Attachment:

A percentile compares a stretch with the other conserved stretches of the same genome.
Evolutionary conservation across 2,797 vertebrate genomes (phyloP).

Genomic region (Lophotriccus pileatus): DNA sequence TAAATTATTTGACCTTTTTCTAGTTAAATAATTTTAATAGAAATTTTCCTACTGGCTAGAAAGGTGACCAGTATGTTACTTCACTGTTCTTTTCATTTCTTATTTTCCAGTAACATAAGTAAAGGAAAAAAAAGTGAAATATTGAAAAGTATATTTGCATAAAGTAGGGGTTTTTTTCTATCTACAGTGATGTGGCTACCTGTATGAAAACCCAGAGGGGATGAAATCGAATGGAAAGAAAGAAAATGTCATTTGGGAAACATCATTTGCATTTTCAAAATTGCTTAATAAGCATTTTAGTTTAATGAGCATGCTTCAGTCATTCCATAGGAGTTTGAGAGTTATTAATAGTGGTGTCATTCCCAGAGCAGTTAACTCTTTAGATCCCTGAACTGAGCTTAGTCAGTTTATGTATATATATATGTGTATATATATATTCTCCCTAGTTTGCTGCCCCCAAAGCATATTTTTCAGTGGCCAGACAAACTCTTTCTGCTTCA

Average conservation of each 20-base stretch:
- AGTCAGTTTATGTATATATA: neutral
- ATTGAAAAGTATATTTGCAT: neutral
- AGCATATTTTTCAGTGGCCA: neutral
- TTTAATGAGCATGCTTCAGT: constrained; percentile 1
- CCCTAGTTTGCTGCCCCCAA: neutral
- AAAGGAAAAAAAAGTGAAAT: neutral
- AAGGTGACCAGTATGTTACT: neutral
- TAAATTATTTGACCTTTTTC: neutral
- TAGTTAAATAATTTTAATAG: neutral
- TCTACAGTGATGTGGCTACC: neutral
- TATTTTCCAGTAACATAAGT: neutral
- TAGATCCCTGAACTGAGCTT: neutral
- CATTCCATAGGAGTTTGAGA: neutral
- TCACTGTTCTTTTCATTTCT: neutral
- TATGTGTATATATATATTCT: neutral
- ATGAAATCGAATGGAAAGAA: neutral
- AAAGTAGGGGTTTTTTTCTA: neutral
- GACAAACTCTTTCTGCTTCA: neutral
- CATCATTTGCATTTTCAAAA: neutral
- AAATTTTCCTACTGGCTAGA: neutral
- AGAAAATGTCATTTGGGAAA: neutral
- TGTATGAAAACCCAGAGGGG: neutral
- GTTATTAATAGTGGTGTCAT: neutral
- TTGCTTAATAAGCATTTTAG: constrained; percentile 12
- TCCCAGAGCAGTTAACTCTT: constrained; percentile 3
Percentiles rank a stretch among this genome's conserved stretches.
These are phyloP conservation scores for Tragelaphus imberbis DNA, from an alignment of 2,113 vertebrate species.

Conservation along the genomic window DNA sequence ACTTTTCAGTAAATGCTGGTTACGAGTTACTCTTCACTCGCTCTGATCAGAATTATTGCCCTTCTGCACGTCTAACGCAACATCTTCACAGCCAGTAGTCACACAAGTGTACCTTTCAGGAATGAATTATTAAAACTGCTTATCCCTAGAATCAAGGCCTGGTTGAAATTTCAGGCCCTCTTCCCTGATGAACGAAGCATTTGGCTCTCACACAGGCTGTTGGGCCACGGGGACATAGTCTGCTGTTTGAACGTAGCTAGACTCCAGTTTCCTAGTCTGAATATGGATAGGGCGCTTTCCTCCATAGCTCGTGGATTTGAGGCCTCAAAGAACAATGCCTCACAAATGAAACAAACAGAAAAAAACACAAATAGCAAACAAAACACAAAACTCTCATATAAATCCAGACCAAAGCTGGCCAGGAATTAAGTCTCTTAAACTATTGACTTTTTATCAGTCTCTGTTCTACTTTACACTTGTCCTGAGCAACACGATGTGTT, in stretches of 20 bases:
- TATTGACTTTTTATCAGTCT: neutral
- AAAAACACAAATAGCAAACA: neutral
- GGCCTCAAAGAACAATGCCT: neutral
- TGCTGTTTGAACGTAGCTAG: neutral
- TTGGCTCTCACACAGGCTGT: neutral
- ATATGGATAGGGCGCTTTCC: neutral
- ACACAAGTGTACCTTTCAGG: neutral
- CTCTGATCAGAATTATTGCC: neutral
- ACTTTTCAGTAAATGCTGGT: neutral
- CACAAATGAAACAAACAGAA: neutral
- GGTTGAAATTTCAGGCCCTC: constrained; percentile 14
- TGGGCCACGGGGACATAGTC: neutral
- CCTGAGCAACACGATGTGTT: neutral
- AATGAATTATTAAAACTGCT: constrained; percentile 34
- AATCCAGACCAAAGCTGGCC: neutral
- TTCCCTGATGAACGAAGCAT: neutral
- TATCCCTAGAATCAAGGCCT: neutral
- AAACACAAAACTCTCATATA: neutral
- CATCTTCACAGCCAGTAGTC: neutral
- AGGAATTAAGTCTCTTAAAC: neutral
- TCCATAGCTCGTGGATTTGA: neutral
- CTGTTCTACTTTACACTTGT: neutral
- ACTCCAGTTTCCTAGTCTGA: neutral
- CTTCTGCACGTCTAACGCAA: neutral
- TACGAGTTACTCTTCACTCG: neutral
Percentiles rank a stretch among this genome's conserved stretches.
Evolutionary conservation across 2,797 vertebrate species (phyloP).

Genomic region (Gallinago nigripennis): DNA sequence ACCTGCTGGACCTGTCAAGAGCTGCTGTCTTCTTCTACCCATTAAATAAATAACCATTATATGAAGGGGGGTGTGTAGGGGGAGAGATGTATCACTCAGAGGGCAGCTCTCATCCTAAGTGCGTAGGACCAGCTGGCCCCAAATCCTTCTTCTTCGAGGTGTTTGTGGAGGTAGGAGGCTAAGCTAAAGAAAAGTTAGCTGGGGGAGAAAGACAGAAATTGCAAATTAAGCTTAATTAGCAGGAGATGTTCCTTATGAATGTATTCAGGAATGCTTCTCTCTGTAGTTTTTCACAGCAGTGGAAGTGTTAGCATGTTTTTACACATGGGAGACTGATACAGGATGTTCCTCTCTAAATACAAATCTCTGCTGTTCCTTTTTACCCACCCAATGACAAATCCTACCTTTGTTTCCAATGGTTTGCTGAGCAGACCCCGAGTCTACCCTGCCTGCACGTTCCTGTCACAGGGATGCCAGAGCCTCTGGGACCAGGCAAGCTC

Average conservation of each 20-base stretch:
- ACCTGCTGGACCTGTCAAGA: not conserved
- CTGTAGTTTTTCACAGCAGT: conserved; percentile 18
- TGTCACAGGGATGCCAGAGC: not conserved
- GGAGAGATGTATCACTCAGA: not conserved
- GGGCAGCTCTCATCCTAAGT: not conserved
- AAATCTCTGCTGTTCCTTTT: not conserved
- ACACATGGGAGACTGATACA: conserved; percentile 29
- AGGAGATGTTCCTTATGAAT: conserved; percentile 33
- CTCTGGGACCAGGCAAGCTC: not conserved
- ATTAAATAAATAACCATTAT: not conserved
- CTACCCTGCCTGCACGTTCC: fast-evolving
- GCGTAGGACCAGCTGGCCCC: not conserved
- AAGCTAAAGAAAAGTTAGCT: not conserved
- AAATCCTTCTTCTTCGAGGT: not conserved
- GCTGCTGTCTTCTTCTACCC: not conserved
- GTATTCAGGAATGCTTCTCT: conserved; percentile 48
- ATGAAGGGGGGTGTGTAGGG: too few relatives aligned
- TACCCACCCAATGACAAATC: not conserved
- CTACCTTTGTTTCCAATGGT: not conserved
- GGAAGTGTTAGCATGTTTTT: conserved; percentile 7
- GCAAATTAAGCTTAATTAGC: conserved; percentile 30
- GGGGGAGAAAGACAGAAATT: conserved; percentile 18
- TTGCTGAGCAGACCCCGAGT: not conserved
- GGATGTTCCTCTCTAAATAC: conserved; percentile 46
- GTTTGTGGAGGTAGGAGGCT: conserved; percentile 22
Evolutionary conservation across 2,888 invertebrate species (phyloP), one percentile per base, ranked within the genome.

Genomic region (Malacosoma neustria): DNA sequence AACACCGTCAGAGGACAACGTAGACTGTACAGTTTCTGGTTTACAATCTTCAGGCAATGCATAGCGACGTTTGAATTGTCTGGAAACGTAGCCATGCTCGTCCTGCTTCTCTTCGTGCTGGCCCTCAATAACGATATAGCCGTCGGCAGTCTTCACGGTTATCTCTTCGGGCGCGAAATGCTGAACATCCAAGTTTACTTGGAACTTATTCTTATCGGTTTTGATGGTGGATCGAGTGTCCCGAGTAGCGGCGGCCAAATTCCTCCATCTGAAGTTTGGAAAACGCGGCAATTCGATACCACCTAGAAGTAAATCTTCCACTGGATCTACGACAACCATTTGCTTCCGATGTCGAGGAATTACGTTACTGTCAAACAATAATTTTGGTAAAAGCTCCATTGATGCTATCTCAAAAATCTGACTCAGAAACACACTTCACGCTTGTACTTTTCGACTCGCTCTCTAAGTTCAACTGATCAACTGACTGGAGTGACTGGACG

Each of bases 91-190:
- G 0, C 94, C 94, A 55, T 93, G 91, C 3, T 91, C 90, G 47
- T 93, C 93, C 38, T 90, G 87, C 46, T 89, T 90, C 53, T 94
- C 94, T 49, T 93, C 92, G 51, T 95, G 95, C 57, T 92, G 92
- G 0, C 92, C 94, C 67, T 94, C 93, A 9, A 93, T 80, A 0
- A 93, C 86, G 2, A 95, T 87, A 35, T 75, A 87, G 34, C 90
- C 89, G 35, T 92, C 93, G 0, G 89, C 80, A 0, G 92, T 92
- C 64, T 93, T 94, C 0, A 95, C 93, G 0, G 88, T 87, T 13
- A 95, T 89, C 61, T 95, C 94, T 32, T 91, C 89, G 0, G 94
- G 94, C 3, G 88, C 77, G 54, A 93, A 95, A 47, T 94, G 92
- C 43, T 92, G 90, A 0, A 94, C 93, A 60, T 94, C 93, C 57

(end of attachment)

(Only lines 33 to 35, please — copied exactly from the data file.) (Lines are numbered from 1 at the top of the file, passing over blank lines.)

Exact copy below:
- TATTGACTTTTTATCAGTCT: neutral
- AAAAACACAAATAGCAAACA: neutral
- GGCCTCAAAGAACAATGCCT: neutral